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(Troy Media) The new hockey season is now in full swing. For a Canadian living in the United States, the beginning of play feels like a letter from home.
Sure, the U.S. has more National Hockey League teams than Canada. They always did – even when it was just the much ballyhooed Original Six. But proportion doesn’t equal passion, nor does it tell the story of how hockey lives in the hearts of Canadians in a way that no Yankee soul will ever truly understand.
Make no mistake, a rabid subset of Americans from coast to coast embrace and cheer for their teams in ways that outwardly resemble the same devotion that Canadians know all too well. But it’s not the same.
No matter how many successes their teams enjoy – no matter how many Stanley Cups are won in places like Chicago, Los Angeles or Pittsburgh – they just don’t have the same deep emotional investment in what Ken Dryden simply and famously called The Game.
I’ve lived and worked amongst Americans for many of my adult years. A few may be devotees of a particular team, but it goes no further than measured success or failure on the ice. The result is what counts with them, not the game itself.
Not so in Canada, where fans live and breathe the sport in a way that makes them intimately connected to their teams. The love for the game crosses generational boundaries and provides a common language where shared joys and disappointments are lived out in family rooms across the country.
When I moved to Los Angeles in October 1990, I was more than a fish out of water. I was a Canadian searching for something familiar to hold on to amidst the sun and palm trees of Southern California. For a young man who grew up in Edmonton and pursued higher education in Montreal, precious little looked like home.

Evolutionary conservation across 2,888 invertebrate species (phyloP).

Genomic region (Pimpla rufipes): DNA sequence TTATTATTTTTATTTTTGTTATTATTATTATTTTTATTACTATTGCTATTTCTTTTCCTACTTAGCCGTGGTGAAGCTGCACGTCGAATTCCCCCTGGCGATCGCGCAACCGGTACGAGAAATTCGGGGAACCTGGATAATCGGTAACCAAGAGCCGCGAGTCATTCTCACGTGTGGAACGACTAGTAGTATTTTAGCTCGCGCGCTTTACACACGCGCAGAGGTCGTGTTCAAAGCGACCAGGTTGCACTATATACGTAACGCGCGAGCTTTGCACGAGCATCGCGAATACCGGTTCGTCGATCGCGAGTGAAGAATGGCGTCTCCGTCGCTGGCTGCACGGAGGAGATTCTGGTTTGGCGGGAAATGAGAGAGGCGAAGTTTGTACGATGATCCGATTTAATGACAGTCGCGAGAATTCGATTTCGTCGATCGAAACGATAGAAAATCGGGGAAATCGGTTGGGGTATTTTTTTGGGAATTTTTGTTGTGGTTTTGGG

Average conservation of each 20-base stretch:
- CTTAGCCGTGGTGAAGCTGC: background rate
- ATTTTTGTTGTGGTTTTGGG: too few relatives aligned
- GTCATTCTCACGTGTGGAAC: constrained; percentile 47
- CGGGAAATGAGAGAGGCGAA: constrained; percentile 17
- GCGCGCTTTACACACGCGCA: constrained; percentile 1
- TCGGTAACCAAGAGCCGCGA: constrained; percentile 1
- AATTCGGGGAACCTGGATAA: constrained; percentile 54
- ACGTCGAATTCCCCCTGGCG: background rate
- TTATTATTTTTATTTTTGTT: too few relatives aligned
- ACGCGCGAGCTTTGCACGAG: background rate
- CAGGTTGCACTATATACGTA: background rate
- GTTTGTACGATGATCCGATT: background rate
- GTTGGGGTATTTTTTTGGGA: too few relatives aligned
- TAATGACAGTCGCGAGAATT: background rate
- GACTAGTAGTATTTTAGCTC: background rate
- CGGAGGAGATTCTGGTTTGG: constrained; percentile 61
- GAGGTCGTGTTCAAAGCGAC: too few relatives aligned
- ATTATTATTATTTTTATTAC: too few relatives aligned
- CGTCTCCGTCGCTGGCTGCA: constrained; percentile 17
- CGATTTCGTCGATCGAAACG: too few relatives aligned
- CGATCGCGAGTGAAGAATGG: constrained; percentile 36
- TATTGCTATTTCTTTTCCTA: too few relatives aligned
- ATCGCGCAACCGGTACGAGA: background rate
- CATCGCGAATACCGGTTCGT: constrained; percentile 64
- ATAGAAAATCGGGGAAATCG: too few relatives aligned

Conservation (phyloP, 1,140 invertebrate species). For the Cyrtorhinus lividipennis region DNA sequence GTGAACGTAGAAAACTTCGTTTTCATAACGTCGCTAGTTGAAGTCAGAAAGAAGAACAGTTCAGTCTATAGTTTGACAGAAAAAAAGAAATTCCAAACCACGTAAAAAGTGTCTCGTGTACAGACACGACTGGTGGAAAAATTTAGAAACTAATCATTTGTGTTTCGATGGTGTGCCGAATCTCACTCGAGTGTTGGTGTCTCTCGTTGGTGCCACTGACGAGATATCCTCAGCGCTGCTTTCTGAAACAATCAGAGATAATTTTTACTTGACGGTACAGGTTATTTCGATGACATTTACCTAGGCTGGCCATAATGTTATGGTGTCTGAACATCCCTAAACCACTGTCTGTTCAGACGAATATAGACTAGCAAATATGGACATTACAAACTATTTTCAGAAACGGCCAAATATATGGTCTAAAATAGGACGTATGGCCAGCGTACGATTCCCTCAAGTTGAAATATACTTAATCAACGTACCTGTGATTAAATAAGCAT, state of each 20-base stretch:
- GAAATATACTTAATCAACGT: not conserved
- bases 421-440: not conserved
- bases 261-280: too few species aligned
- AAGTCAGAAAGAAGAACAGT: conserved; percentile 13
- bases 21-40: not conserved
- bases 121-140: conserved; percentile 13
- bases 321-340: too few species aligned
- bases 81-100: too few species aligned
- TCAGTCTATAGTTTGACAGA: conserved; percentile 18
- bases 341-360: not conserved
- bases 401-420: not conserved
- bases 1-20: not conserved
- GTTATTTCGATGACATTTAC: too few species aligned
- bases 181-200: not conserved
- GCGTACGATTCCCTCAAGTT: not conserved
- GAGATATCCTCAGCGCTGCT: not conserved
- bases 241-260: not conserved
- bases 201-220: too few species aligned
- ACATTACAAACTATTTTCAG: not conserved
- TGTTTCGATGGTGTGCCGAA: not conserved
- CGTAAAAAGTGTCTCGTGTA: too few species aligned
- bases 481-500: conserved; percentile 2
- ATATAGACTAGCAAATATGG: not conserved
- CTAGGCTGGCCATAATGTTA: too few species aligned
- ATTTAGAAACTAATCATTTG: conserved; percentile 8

But I quickly found that elusive feeling of belonging thanks to the quirk of fate that had sent Wayne Gretzky there a couple of years earlier. That famous trade also landed Marty McSorley in LaLa Land and Jari Kurri would join his former Edmonton Oilers teammates in 1991. All of a sudden, Los Angeles felt very cozy for a young Canadian. If the Great One was nearby, then home couldn’t be that far away after all.
Americans’ national hockey memory is defined mostly by the unlikeliest of victories, when the U.S.A. beat the Soviet Union at the Lake Placid Olympics in 1980. During one turn in my life as a substitute teacher in Las Vegas, I had the privilege (misfortune?) of watching Miracle on Ice four times in a single day with four sets of American adolescents. The teacher I replaced had chosen it as a way to begin discussions about the Cold War.
And therein lies the difference. When Americans think of their shining moment in the hockey sun, it can’t help but be wrapped up in a vaguely unsettling military blanket that uses a beautiful game played on ice as a metaphor for national domination. When Canada erupts in joy because Paul Henderson scores or Sidney Crosby nets a golden goal, it’s an affirmation of our deeply-held identity: who and what we are.
Look at us, look at what we can do, we seem to scream.
The Americans say much the same thing – with a big difference at the end: Look at us, look at what we can do â€¦ to you.
I’m not the only Canadian who has recognized this difference. In a 1987 interview with the CBC, actor Michael J. Fox commented: I’m real proud of the fact that, you know, if you say to the average American ‘Russia,’ they think Cold War and if you say ‘Russia’ to a Canadian, they think hockey. I’m proud to be part of a country that thinks like that.
Troy Media columnist Gavin MacFadyen is a Canada-raised, U.S.-based writer. Blending insight and wit, he brings a unique perspective to the issues of the day.
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